My Horse's Vet Bill is <em>How</em> Much?

Determine your equine financial limit before you're in an emotional decision-making position.

Photo: Anne M. Eberhardt/The Horse

Understand the costs of veterinary care before you’re faced with a sick or injured horse

Over the last 20 years I have owned eight horses. Unfortunately, I’ve dealt with serious injuries or illnesses with three of them. My first horse required arthroscopic surgery to remove a bone chip from her ankle. There went $1,500. She later contracted the potentially fatal neurologic disease botulism while in foal. After maxing out my $5,000 in major medical coverage to treat that condition, I made the difficult decision to euthanize her and her unborn colt simply because I couldn’t afford to continue treating a horse that my veterinarian gave only a 20% chance of survival.

My next horse suffered from a rare bile duct blockage that caused recurring infections and damaged part of her liver. We did all we could for her, and again I used every dime of my $7,500 in major medical coverage. As happens with insurance, the pre-existing condition was excluded when it came time to renew her policy. I continued to spend my own money to treat her, but as her conditioned worsened, I knew I was spending hundreds of dollars a month just to prolong her life, and to what end? Eventually I made the difficult decision to euthanize her, as well.

Then came a talented gelding who was in training as a dressage horse. He was progressing nicely but started to become very resistant to my aids, along with showing signs of hind-end lameness. Turns out he had injured his right hind suspensory ligament. Fortunately, it was not a complete tear, so six months of stall rest and about $2,500 worth of platelet-rich plasma (PRP) and shock wave treatments brought him back to soundness. Again, the major medical policy covered much of the costs.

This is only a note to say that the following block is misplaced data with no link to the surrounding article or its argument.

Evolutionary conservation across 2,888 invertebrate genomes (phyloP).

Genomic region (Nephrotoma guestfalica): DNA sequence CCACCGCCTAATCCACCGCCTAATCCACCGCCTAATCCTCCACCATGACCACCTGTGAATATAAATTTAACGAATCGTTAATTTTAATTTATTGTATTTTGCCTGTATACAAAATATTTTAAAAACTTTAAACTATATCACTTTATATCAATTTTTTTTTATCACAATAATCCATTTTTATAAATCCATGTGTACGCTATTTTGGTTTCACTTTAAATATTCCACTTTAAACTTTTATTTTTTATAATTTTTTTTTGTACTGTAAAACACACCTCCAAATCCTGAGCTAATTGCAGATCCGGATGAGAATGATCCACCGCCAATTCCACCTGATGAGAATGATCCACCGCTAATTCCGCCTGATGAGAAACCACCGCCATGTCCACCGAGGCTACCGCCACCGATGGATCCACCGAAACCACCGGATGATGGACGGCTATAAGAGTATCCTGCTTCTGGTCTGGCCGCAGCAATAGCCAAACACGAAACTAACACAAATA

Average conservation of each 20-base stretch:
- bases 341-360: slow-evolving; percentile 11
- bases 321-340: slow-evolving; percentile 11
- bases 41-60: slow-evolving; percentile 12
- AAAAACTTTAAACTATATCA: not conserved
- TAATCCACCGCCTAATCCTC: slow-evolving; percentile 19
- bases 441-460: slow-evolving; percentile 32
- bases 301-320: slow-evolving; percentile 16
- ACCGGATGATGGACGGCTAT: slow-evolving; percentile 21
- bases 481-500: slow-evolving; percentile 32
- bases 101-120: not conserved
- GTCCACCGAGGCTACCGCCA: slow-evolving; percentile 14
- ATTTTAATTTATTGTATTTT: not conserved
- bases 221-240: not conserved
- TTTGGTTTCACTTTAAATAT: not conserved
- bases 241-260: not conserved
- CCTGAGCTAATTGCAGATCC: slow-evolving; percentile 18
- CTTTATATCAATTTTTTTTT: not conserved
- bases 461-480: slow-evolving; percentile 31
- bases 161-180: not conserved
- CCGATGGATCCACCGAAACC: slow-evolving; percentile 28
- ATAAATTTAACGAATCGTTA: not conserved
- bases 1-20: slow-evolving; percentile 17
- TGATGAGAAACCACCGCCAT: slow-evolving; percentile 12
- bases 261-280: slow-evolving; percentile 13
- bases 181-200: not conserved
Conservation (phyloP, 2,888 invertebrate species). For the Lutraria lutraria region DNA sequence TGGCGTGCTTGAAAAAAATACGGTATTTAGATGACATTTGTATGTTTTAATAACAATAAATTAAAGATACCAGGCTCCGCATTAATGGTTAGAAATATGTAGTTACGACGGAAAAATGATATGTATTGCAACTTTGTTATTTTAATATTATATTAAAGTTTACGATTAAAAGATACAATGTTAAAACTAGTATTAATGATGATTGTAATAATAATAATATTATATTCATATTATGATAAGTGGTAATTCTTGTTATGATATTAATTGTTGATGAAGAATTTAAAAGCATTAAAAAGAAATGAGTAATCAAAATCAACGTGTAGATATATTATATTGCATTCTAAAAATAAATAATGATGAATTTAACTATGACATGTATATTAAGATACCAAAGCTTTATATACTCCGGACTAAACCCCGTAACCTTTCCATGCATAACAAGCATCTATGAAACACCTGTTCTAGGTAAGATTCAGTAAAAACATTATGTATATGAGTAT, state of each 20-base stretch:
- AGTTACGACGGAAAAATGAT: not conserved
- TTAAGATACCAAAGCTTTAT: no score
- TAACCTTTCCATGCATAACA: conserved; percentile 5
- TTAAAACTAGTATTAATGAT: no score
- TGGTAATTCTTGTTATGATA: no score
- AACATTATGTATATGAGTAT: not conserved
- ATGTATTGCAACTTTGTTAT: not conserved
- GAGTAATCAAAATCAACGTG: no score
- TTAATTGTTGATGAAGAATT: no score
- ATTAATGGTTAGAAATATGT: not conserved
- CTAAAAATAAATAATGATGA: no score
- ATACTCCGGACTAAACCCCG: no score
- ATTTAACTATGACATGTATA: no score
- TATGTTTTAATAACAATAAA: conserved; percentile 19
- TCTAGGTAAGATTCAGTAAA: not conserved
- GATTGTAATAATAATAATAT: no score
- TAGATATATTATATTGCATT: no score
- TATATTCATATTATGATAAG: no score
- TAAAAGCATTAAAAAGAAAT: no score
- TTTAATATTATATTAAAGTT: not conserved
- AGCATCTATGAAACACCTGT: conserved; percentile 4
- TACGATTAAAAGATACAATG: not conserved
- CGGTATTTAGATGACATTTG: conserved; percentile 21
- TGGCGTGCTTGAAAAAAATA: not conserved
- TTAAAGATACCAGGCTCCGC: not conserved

The moral of my stories is that emergency situations are very expensive, and with them come big decisions. It’s important to establish how much you can afford to spend if your horse becomes seriously ill or injured and, especially if you don’t have a large emergency fund for such situations, to purchase an insurance policy. It gave me peace of mind knowing I could try to help my horse without worrying about the bulk of the cost.

In this article we’ll take a look at how much a hospital bill or veterinary treatment might actually cost and why. Our hope is that this information will help you prepare for the future, regardless of whether you’ve insured your horse.

Setting Your Limit

As you can see from my experiences, veterinary bills can skyrocket quickly, so while it isn’t much fun, it is crucial to consider the “what ifs” before you are faced with them. Making a spending-limit decision in the heat of the moment when emotions are running high can be very difficult.

What’s the best way for you to determine your cap? First, have a conversation with your veterinarian about general costs so you have an estimate of his or her treatment prices. Take a look at your own month-to-month finances and savings to determine what you can afford, and revisit it every few years as your horse ages or as you have major life changes such as children, a new horse, or a new job. The total amount you come up with will likely shift as your horse ages. Spending $6,000 on a colic surgery might be more realistic when you’re considering a 6-year-old sport horse than a 22-year-old retiree.

You might discuss with your veterinarian the possibility of setting up a payment plan before it becomes a necessity or explore ways to seek financing (e.g., through health care credit cards such as CareCredit). Some veterinary clinics and companies offer wellness programs that help offset the cost of certain major medical procedures if your horse is enrolled.